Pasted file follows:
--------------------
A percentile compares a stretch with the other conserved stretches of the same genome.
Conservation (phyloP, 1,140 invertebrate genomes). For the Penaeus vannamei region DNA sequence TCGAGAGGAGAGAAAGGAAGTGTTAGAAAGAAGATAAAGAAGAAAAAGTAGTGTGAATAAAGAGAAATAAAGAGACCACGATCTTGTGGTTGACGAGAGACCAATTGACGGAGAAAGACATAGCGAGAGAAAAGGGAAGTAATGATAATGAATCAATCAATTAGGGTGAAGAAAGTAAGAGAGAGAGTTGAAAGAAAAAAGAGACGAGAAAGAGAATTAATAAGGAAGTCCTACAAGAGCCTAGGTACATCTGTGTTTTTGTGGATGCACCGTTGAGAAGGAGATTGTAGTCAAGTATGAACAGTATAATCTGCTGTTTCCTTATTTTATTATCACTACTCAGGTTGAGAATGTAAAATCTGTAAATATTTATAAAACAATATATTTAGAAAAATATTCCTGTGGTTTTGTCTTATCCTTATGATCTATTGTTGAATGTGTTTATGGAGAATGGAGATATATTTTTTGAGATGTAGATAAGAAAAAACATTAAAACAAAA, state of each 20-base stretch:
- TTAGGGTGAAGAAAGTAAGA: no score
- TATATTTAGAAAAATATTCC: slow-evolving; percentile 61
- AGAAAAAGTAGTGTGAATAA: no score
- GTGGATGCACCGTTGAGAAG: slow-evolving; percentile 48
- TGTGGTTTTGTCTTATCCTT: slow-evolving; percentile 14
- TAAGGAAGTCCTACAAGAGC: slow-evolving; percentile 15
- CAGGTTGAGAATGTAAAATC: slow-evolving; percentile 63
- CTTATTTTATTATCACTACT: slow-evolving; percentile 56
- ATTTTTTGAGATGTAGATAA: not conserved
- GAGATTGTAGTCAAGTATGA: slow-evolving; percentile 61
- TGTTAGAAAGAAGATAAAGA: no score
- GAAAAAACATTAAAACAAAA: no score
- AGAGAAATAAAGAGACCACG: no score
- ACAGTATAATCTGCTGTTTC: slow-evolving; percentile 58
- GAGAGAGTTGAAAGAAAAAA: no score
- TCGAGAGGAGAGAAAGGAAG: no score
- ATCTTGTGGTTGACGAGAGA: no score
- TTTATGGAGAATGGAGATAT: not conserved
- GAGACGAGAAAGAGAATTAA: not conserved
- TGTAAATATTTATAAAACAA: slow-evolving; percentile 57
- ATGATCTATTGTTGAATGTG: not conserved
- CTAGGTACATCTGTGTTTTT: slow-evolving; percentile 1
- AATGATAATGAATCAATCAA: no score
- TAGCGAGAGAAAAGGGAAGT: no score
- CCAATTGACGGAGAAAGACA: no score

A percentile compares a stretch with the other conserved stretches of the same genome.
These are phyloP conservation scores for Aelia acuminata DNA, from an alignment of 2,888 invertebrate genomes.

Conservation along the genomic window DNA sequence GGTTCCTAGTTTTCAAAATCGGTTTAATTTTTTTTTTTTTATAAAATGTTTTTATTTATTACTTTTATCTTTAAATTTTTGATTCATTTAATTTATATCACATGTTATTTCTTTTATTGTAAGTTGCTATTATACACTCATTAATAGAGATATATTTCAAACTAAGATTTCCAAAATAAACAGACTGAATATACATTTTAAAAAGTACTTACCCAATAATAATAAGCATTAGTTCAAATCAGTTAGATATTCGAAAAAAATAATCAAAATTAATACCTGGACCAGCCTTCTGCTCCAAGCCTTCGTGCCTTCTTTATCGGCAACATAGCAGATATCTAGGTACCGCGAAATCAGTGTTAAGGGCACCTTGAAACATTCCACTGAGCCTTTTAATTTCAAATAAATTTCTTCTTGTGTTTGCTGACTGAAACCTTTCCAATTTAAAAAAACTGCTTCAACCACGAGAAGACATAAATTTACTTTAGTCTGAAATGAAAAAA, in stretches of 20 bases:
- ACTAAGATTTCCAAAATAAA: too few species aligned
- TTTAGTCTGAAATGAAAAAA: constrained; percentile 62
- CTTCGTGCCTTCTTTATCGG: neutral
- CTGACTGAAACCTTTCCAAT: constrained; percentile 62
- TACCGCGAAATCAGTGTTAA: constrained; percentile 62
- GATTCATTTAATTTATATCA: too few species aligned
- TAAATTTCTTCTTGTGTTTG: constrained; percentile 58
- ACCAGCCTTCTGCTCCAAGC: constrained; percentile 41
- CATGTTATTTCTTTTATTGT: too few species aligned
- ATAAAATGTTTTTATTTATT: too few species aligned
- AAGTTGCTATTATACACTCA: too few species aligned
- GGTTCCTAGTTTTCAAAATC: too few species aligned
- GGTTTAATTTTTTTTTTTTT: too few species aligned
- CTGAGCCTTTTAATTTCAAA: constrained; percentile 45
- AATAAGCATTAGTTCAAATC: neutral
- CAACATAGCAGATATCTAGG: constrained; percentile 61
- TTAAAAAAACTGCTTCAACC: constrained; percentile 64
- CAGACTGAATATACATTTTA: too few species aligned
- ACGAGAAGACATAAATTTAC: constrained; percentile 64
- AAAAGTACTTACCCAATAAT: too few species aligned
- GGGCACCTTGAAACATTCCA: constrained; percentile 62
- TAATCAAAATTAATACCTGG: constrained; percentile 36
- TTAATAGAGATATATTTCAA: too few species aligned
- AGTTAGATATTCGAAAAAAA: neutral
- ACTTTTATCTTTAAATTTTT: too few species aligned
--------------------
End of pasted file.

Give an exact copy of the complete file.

A percentile compares a stretch with the other conserved stretches of the same genome.
Conservation (phyloP, 1,140 invertebrate genomes). For the Penaeus vannamei region DNA sequence TCGAGAGGAGAGAAAGGAAGTGTTAGAAAGAAGATAAAGAAGAAAAAGTAGTGTGAATAAAGAGAAATAAAGAGACCACGATCTTGTGGTTGACGAGAGACCAATTGACGGAGAAAGACATAGCGAGAGAAAAGGGAAGTAATGATAATGAATCAATCAATTAGGGTGAAGAAAGTAAGAGAGAGAGTTGAAAGAAAAAAGAGACGAGAAAGAGAATTAATAAGGAAGTCCTACAAGAGCCTAGGTACATCTGTGTTTTTGTGGATGCACCGTTGAGAAGGAGATTGTAGTCAAGTATGAACAGTATAATCTGCTGTTTCCTTATTTTATTATCACTACTCAGGTTGAGAATGTAAAATCTGTAAATATTTATAAAACAATATATTTAGAAAAATATTCCTGTGGTTTTGTCTTATCCTTATGATCTATTGTTGAATGTGTTTATGGAGAATGGAGATATATTTTTTGAGATGTAGATAAGAAAAAACATTAAAACAAAA, state of each 20-base stretch:
- TTAGGGTGAAGAAAGTAAGA: no score
- TATATTTAGAAAAATATTCC: slow-evolving; percentile 61
- AGAAAAAGTAGTGTGAATAA: no score
- GTGGATGCACCGTTGAGAAG: slow-evolving; percentile 48
- TGTGGTTTTGTCTTATCCTT: slow-evolving; percentile 14
- TAAGGAAGTCCTACAAGAGC: slow-evolving; percentile 15
- CAGGTTGAGAATGTAAAATC: slow-evolving; percentile 63
- CTTATTTTATTATCACTACT: slow-evolving; percentile 56
- ATTTTTTGAGATGTAGATAA: not conserved
- GAGATTGTAGTCAAGTATGA: slow-evolving; percentile 61
- TGTTAGAAAGAAGATAAAGA: no score
- GAAAAAACATTAAAACAAAA: no score
- AGAGAAATAAAGAGACCACG: no score
- ACAGTATAATCTGCTGTTTC: slow-evolving; percentile 58
- GAGAGAGTTGAAAGAAAAAA: no score
- TCGAGAGGAGAGAAAGGAAG: no score
- ATCTTGTGGTTGACGAGAGA: no score
- TTTATGGAGAATGGAGATAT: not conserved
- GAGACGAGAAAGAGAATTAA: not conserved
- TGTAAATATTTATAAAACAA: slow-evolving; percentile 57
- ATGATCTATTGTTGAATGTG: not conserved
- CTAGGTACATCTGTGTTTTT: slow-evolving; percentile 1
- AATGATAATGAATCAATCAA: no score
- TAGCGAGAGAAAAGGGAAGT: no score
- CCAATTGACGGAGAAAGACA: no score

A percentile compares a stretch with the other conserved stretches of the same genome.
These are phyloP conservation scores for Aelia acuminata DNA, from an alignment of 2,888 invertebrate genomes.

Conservation along the genomic window DNA sequence GGTTCCTAGTTTTCAAAATCGGTTTAATTTTTTTTTTTTTATAAAATGTTTTTATTTATTACTTTTATCTTTAAATTTTTGATTCATTTAATTTATATCACATGTTATTTCTTTTATTGTAAGTTGCTATTATACACTCATTAATAGAGATATATTTCAAACTAAGATTTCCAAAATAAACAGACTGAATATACATTTTAAAAAGTACTTACCCAATAATAATAAGCATTAGTTCAAATCAGTTAGATATTCGAAAAAAATAATCAAAATTAATACCTGGACCAGCCTTCTGCTCCAAGCCTTCGTGCCTTCTTTATCGGCAACATAGCAGATATCTAGGTACCGCGAAATCAGTGTTAAGGGCACCTTGAAACATTCCACTGAGCCTTTTAATTTCAAATAAATTTCTTCTTGTGTTTGCTGACTGAAACCTTTCCAATTTAAAAAAACTGCTTCAACCACGAGAAGACATAAATTTACTTTAGTCTGAAATGAAAAAA, in stretches of 20 bases:
- ACTAAGATTTCCAAAATAAA: too few species aligned
- TTTAGTCTGAAATGAAAAAA: constrained; percentile 62
- CTTCGTGCCTTCTTTATCGG: neutral
- CTGACTGAAACCTTTCCAAT: constrained; percentile 62
- TACCGCGAAATCAGTGTTAA: constrained; percentile 62
- GATTCATTTAATTTATATCA: too few species aligned
- TAAATTTCTTCTTGTGTTTG: constrained; percentile 58
- ACCAGCCTTCTGCTCCAAGC: constrained; percentile 41
- CATGTTATTTCTTTTATTGT: too few species aligned
- ATAAAATGTTTTTATTTATT: too few species aligned
- AAGTTGCTATTATACACTCA: too few species aligned
- GGTTCCTAGTTTTCAAAATC: too few species aligned
- GGTTTAATTTTTTTTTTTTT: too few species aligned
- CTGAGCCTTTTAATTTCAAA: constrained; percentile 45
- AATAAGCATTAGTTCAAATC: neutral
- CAACATAGCAGATATCTAGG: constrained; percentile 61
- TTAAAAAAACTGCTTCAACC: constrained; percentile 64
- CAGACTGAATATACATTTTA: too few species aligned
- ACGAGAAGACATAAATTTAC: constrained; percentile 64
- AAAAGTACTTACCCAATAAT: too few species aligned
- GGGCACCTTGAAACATTCCA: constrained; percentile 62
- TAATCAAAATTAATACCTGG: constrained; percentile 36
- TTAATAGAGATATATTTCAA: too few species aligned
- AGTTAGATATTCGAAAAAAA: neutral
- ACTTTTATCTTTAAATTTTT: too few species aligned